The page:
Eventually, she met a man passing out fliers about the New York City Rescue Mission. It had phones, food and water, the flier said. Once there, Beavers waited in line for a phone.

She dialed her mother. The line was busy. She called Emery Expedite's toll-free number in Overland Park.

"Hi, Shannon," a familiar voice answered. "Where are you?"

Beavers asked for her boss.

"Call my mom," she wailed. "Tell her I'm still alive."

In Ohio, Loy had been waiting for what seemed like forever without word.

He had talked to Beavers' mother, Beavers' boss and his mother. He had started a prayer chain. He tried to stay calm, but he was losing hope.

Why hadn't Shannon called? he thought. Maybe she can't.

Finally, Beavers' mother called with news.

Shannon Beavers was alive.

Loy screamed and pumped his fist.

"Yes!" he yelled. "Praise God."

From the rescue mission, Beavers called a friend in upper Manhattan. He did not have transportation, so he told her to follow the Hudson River north to his place, a trek of several miles. After wearing holes in her shoes and getting lost twice, she arrived, exhausted. It was 4 p.m. She called Loy in Ohio.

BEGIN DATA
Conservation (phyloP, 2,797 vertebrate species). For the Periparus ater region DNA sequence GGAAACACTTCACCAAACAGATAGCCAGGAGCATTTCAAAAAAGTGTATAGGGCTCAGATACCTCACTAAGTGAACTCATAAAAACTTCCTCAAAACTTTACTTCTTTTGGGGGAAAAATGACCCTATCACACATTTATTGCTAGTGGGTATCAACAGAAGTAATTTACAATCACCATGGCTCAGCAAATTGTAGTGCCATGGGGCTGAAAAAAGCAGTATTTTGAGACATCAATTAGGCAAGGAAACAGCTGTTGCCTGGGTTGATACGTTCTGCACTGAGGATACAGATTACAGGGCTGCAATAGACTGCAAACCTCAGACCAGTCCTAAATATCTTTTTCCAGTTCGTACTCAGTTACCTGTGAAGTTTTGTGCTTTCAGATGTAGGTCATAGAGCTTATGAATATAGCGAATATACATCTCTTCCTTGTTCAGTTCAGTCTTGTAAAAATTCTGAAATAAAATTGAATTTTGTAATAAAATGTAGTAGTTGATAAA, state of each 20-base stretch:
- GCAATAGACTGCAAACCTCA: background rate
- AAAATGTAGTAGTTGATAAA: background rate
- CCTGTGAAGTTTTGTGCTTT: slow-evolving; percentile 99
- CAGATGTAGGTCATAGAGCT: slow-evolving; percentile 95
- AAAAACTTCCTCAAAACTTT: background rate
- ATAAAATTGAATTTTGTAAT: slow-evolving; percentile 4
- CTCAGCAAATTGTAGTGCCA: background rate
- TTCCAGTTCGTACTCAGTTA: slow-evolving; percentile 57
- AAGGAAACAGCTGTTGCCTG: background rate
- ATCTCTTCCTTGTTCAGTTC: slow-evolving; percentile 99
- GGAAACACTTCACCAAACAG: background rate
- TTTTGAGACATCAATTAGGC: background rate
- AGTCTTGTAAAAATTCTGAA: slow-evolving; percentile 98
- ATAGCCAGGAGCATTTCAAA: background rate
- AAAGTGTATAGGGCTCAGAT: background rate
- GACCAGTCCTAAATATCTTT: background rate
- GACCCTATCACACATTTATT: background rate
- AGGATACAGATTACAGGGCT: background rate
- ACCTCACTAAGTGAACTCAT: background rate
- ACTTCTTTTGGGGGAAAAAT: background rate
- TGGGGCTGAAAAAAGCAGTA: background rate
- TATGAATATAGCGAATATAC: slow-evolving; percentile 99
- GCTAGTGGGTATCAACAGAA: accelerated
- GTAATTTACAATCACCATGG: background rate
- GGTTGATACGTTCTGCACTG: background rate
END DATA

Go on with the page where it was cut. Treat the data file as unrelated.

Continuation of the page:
Beavers then fell asleep in her crumpled, but nearly dry, clothes. Nightmares later jolted her awake.

Loy borrowed a rental car from a co-worker, filled up with gas just as prices began to skyrocket and drove most of the night, reaching Philadelphia about 4 a.m. He arranged for Beavers to take an early train to meet him.

When Beavers stepped off the train, she and Loy fell into each other's arms. She sobbed. He sobbed.

Neither wanted to let go.

A week after the attacks, Beavers still has not listened to the panicked phone messages from family and friends on her voice mail.

She and Loy returned to Kansas City on Friday night, thankful that their mothers had been willing to drive hours to Columbus to retrieve them.

Beavers scooped her 4-year-old daughter, Catelyn, in her arms and cried anew. She slept little over the weekend. In church Sunday, while listening to "I'm proud to be an American" being sung, her tears returned.

At work Monday, her CEO hugged her, cried and kissed her on the head. Her co-workers prayed in a circle with her. Then she dashed to the doctor for a checkup on her smoke-irritated lungs.

Beavers is trying to resume her old life. But loud noises make her anxious. And she cannot forget the firefighters and other rescue workers from New York.

"A lot of brave men gave up their lives," she said, "so I could go home."

To reach Donna McGuire, general assignment reporter, call (816) 234-4393 or send e-mail to